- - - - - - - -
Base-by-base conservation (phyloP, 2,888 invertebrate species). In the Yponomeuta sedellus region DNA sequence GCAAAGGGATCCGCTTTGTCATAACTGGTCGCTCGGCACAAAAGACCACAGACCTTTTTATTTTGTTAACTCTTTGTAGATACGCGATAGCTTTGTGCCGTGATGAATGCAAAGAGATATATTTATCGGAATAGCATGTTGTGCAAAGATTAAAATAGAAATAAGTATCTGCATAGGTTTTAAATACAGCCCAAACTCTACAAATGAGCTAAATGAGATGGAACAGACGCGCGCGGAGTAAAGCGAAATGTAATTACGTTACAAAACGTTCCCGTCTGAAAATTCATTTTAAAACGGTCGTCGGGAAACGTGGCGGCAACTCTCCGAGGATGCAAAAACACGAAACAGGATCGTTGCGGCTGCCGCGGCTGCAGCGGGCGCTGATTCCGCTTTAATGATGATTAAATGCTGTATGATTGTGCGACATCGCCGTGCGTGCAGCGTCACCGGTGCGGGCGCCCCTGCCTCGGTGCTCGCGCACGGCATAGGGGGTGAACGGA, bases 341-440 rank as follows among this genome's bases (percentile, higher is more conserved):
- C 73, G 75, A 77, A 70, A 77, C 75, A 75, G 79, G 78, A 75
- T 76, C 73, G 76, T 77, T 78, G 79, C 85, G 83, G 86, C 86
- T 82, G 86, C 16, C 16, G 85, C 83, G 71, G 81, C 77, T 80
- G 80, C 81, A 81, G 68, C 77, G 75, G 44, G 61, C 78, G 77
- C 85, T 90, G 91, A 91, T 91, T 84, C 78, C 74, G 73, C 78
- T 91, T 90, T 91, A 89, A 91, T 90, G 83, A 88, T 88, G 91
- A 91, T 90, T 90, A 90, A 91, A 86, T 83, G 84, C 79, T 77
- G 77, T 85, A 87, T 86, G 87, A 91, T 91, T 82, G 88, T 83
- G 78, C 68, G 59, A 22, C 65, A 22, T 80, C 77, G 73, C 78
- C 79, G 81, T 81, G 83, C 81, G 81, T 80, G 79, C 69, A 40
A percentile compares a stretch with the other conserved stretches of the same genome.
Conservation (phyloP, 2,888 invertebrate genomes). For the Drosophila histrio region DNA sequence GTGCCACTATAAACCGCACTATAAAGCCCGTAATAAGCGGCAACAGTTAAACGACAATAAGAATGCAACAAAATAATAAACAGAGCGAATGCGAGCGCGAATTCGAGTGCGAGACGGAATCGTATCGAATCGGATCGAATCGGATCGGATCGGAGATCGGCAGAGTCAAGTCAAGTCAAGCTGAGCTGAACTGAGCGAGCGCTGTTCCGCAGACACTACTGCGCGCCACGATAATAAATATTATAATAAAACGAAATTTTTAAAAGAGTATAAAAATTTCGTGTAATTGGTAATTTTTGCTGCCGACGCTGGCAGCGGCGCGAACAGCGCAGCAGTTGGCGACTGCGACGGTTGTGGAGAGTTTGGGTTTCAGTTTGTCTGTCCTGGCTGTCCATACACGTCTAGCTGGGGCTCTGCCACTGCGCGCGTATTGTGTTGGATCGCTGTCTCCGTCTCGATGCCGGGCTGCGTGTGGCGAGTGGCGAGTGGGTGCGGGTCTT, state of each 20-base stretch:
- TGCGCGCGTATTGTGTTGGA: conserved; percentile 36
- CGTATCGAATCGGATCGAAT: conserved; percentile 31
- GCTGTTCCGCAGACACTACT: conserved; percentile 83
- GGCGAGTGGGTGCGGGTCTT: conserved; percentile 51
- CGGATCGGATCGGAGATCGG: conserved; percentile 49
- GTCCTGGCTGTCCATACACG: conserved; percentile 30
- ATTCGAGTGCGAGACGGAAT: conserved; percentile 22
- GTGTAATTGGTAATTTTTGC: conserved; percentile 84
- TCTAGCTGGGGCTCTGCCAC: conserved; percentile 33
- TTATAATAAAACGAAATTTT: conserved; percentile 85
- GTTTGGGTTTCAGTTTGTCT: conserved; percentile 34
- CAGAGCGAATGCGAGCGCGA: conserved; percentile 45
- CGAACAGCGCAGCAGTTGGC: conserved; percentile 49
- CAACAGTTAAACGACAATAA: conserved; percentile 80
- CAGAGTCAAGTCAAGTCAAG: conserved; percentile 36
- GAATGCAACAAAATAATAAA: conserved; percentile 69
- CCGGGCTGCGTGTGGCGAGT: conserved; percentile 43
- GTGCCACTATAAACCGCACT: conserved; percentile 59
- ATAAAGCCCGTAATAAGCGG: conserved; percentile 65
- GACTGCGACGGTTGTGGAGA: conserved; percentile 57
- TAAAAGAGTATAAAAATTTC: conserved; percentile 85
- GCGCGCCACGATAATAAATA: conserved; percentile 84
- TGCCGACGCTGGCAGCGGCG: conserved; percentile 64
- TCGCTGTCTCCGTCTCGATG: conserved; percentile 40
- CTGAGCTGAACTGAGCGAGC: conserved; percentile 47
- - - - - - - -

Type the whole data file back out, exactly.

Base-by-base conservation (phyloP, 2,888 invertebrate species). In the Yponomeuta sedellus region DNA sequence GCAAAGGGATCCGCTTTGTCATAACTGGTCGCTCGGCACAAAAGACCACAGACCTTTTTATTTTGTTAACTCTTTGTAGATACGCGATAGCTTTGTGCCGTGATGAATGCAAAGAGATATATTTATCGGAATAGCATGTTGTGCAAAGATTAAAATAGAAATAAGTATCTGCATAGGTTTTAAATACAGCCCAAACTCTACAAATGAGCTAAATGAGATGGAACAGACGCGCGCGGAGTAAAGCGAAATGTAATTACGTTACAAAACGTTCCCGTCTGAAAATTCATTTTAAAACGGTCGTCGGGAAACGTGGCGGCAACTCTCCGAGGATGCAAAAACACGAAACAGGATCGTTGCGGCTGCCGCGGCTGCAGCGGGCGCTGATTCCGCTTTAATGATGATTAAATGCTGTATGATTGTGCGACATCGCCGTGCGTGCAGCGTCACCGGTGCGGGCGCCCCTGCCTCGGTGCTCGCGCACGGCATAGGGGGTGAACGGA, bases 341-440 rank as follows among this genome's bases (percentile, higher is more conserved):
- C 73, G 75, A 77, A 70, A 77, C 75, A 75, G 79, G 78, A 75
- T 76, C 73, G 76, T 77, T 78, G 79, C 85, G 83, G 86, C 86
- T 82, G 86, C 16, C 16, G 85, C 83, G 71, G 81, C 77, T 80
- G 80, C 81, A 81, G 68, C 77, G 75, G 44, G 61, C 78, G 77
- C 85, T 90, G 91, A 91, T 91, T 84, C 78, C 74, G 73, C 78
- T 91, T 90, T 91, A 89, A 91, T 90, G 83, A 88, T 88, G 91
- A 91, T 90, T 90, A 90, A 91, A 86, T 83, G 84, C 79, T 77
- G 77, T 85, A 87, T 86, G 87, A 91, T 91, T 82, G 88, T 83
- G 78, C 68, G 59, A 22, C 65, A 22, T 80, C 77, G 73, C 78
- C 79, G 81, T 81, G 83, C 81, G 81, T 80, G 79, C 69, A 40
A percentile compares a stretch with the other conserved stretches of the same genome.
Conservation (phyloP, 2,888 invertebrate genomes). For the Drosophila histrio region DNA sequence GTGCCACTATAAACCGCACTATAAAGCCCGTAATAAGCGGCAACAGTTAAACGACAATAAGAATGCAACAAAATAATAAACAGAGCGAATGCGAGCGCGAATTCGAGTGCGAGACGGAATCGTATCGAATCGGATCGAATCGGATCGGATCGGAGATCGGCAGAGTCAAGTCAAGTCAAGCTGAGCTGAACTGAGCGAGCGCTGTTCCGCAGACACTACTGCGCGCCACGATAATAAATATTATAATAAAACGAAATTTTTAAAAGAGTATAAAAATTTCGTGTAATTGGTAATTTTTGCTGCCGACGCTGGCAGCGGCGCGAACAGCGCAGCAGTTGGCGACTGCGACGGTTGTGGAGAGTTTGGGTTTCAGTTTGTCTGTCCTGGCTGTCCATACACGTCTAGCTGGGGCTCTGCCACTGCGCGCGTATTGTGTTGGATCGCTGTCTCCGTCTCGATGCCGGGCTGCGTGTGGCGAGTGGCGAGTGGGTGCGGGTCTT, state of each 20-base stretch:
- TGCGCGCGTATTGTGTTGGA: conserved; percentile 36
- CGTATCGAATCGGATCGAAT: conserved; percentile 31
- GCTGTTCCGCAGACACTACT: conserved; percentile 83
- GGCGAGTGGGTGCGGGTCTT: conserved; percentile 51
- CGGATCGGATCGGAGATCGG: conserved; percentile 49
- GTCCTGGCTGTCCATACACG: conserved; percentile 30
- ATTCGAGTGCGAGACGGAAT: conserved; percentile 22
- GTGTAATTGGTAATTTTTGC: conserved; percentile 84
- TCTAGCTGGGGCTCTGCCAC: conserved; percentile 33
- TTATAATAAAACGAAATTTT: conserved; percentile 85
- GTTTGGGTTTCAGTTTGTCT: conserved; percentile 34
- CAGAGCGAATGCGAGCGCGA: conserved; percentile 45
- CGAACAGCGCAGCAGTTGGC: conserved; percentile 49
- CAACAGTTAAACGACAATAA: conserved; percentile 80
- CAGAGTCAAGTCAAGTCAAG: conserved; percentile 36
- GAATGCAACAAAATAATAAA: conserved; percentile 69
- CCGGGCTGCGTGTGGCGAGT: conserved; percentile 43
- GTGCCACTATAAACCGCACT: conserved; percentile 59
- ATAAAGCCCGTAATAAGCGG: conserved; percentile 65
- GACTGCGACGGTTGTGGAGA: conserved; percentile 57
- TAAAAGAGTATAAAAATTTC: conserved; percentile 85
- GCGCGCCACGATAATAAATA: conserved; percentile 84
- TGCCGACGCTGGCAGCGGCG: conserved; percentile 64
- TCGCTGTCTCCGTCTCGATG: conserved; percentile 40
- CTGAGCTGAACTGAGCGAGC: conserved; percentile 47